Linear careers will become less common as automation, globalisation and more flexible working arrangements are rapidly changing the nature of work. To succeed, our economy needs a workforce with a portfolio of skills and capabilities.
One of the most effective ways to address this is to encourage and support a job-creating and enterprising workforce in Australia.
A workshop was held on Wednesday 29 May at Victoria University, which brought together key members, and stakeholders, to review key aspects of The Melbourne Declaration. As the basis of Australia’s curriculum, the Declaration is an important document setting out the role of schooling to deliver high-quality education for all young Australians. The discussion formed the basis of our submission to the COAG Education Council, which is reviewing the Declaration.
The Australian Qualifications Framework (AQF) is the national policy for regulated qualifications in Australian education and training.
In the 2017-18 budget, the Australian Government announced a review of the AQF, which will ensure that the framework continues to meet the needs of students, employers, education providers and the wider community.
Committee for Melbourne, in conjunction with Foundation for Young Australians (FYA), surveyed its members to create a submission for the review. From the survey the Committee and FYA recommended the AQF should “formally recognise micro-credentials, in consultation with employers, to ease transitions across the workforce, more rapidly fill skills gaps and promote lifelong learning”. The review will be complete in September and we await the results.
Please read the full submission here
The Future Skills Taskforce ran its first forum on Wednesday 8 May at Deloitte. The event explored how the education system could be revamped to allow students greater freedom to identify and pursue passion projects, how they can succeed in a rapidly changing world, and how to better-support their effective transition from school to post-school life. The Committee is looking to build an advocacy program around some of the key policy issues raised, including the need to establish nationally-recognised ‘Learner Profile’ for young people, as well as the equitable distribution of resources to ensure all young Australians can pursue a rewarding career, and fulfilling life.
Based on the discussion, comments, and feedback offered at this event, the Committee made a submission to the Federal Senate Inquiry into the effectiveness of the current temporary skilled visa system in targeting genuine skills shortages.
On the 23 August 2018, Committee for Melbourne partnered with Foundation for Young Australians (FYA) on our Melbourne 4.0 forum on Future Skills.
Hosted by EY Partner, Gérald Marion, the event questioned how Melbourne can become a city that promotes life-long learning as core to its cultural and civic identity.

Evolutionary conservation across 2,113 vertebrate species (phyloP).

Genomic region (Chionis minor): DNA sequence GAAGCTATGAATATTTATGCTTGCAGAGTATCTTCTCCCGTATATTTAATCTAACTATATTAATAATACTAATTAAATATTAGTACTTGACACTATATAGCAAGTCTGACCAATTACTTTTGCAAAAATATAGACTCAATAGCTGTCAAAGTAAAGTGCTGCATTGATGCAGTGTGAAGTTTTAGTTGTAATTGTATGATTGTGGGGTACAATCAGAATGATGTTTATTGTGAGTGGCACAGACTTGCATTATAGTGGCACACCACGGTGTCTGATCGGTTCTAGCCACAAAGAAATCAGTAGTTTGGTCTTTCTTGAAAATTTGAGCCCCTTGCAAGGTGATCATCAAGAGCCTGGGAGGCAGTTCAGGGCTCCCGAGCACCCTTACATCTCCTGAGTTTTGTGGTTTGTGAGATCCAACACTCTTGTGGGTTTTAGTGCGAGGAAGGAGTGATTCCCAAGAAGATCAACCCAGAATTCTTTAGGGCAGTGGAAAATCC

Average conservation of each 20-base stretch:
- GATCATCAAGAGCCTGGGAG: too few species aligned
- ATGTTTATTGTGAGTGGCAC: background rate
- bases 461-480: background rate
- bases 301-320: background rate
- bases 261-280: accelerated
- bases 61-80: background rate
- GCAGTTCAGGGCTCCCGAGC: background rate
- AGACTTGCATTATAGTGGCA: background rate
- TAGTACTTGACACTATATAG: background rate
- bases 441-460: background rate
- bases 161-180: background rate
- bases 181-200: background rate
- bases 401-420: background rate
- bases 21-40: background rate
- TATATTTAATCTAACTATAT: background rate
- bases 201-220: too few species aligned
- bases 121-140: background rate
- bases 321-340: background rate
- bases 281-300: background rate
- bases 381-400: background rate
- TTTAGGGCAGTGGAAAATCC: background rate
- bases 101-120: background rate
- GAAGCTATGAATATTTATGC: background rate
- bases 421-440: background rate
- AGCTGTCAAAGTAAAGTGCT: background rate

The morning started with two panels moderated by FYA Board Director Tony Mackay AM. Discussing what Melbourne can learn from its leading sports, arts and culture and learning precincts, the first panel included:
- Melbourne and Olympic Parks' Brian Morris
- Malthouse Theatre's Sarah Neal
- The Australian Ballet's Libby Christie
- the State Library of Victoria's Kate Torney
The cluster approach was acknowledged as a key strength of Melbourne’s leading precincts. The panel further discussed the role of digital as an enabler rather than a destroyer of civic institutions. For example, the panel highligted how digital can be used to allow unprecedented access to behind the scene tours and broaden appeal of content from live venues.
Presenting global examples of successful precincts such as 22@Barcelona, which uses five knowledge-intensive clusters to attract local and international communities, the second panel was comprised of:
- MGS Architect's Rob McGauren
- EY's Gérald Marion
- Neighbourlytics' Lucinda Hartley
The panel noted that it is important to comprehend that changes to Melbourne today will shape the future city of tomorrow.
A workshop from Ylab Associates gave participants an opportunity to condense their ideas into key guiding principles which included:
- using digital as a learning multiplier
- promoting the creation of an ecosystem of learning entanglement in Greater Melbourne
- looking at new measures to benchmark learning in Melbourne
A Steering Committee comprised of members met on 12 October to plan the next steps.
If you would like to be involved please contact our Policy and Research team.
View the event photos.
"We want brilliant people coming to this country!". This succinct, powerful message was echoed loud and clear at our recent Skilled Migration forum, held on 16 August 2018 and hosted by PwC Australia.
PwC Partner Carter Bovard, who leads PwC Australia’s immigration practice, discussed the challenges Australia faces in attracting highly skilled individuals following the replacement of the 457 visa with the TSS visa, and the subsequent uncertainty surrounding Australia’s skilled migration program.
PwC Partner Carter Bovard
Following his keynote presentation, Carter was joined on stage with:
The panel offered deep insights into how changes to our Skilled Migration Program are hurting entire economic sectors, and how Australia, in order to stay competitive in the new economy must position itself as the destination of choice for highly skilled, mobile talent.
Committee for Melbourne CEO Martine Letts and panellists
Based on the discussion, comments, and feedback offered at this event, the Committee will be submitting to the Commonwealth Government an unsolicited submission outlining our concerns surrounding changes to Australia’s Skilled Migration Program. For more information, please get in touch
View the event photos.